Urethritis is an inflammation of a male’s urethra (the tube you pee through).
- Urethritis is usually due to a sexually transmitted infection (STI) such as chlamydia or gonorrhoea.
- Urethritis can be caught by having vaginal, anal or oral sex without a condom, or sex play.
- If you use a condom every time you have sex you are much less likely to get urethritis.
- Testing: You will need a swab test from the urethra and will need to do a urine test.
- You need to tell anyone you have had sex with with in the last 2 months to get a sexual health check and treatment.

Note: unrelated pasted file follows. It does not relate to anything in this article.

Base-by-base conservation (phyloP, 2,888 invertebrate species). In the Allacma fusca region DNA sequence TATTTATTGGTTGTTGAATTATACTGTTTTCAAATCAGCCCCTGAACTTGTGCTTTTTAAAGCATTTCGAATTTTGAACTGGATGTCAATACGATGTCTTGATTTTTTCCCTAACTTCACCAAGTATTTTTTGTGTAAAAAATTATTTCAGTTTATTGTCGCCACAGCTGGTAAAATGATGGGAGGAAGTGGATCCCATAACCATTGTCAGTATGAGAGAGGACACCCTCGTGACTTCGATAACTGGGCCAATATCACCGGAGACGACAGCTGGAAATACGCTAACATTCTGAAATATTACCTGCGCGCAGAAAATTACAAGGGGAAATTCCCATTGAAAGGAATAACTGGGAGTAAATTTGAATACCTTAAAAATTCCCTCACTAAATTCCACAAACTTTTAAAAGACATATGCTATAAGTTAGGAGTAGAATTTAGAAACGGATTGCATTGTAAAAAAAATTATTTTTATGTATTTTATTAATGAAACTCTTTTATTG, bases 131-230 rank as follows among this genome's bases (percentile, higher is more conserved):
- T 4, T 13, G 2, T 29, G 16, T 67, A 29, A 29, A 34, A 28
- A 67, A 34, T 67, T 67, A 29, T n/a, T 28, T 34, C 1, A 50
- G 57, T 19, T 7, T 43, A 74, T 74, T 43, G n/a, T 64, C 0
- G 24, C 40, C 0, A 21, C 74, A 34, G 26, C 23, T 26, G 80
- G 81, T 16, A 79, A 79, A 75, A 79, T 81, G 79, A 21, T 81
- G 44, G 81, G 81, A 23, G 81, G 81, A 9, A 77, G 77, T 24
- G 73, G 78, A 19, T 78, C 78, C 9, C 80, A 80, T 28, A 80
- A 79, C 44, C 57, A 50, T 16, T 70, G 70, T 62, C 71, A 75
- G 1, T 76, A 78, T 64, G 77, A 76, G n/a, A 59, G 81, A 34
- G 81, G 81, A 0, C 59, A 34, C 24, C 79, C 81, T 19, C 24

- You should use condoms or avoid sex for 7 days after you and your partner(s) have been treated so you don’t pass the infection on to someone else.
Urethritis can be caused by sexually transmitted infections such as chlamydia or gonorrhoea.
It can also be caused by injury, or other conditions causing the same symptoms, such as prostatitis (inflammation of the prostate).
Common symptoms may include:
- discharge leaking from the urethra
- pain or discomfort when urinating
- itching in the urethra.
Urethritis is usually treated with tablets. Sometimes you may need an injection.
Urethritis patient information New Zealand Sexual Health Society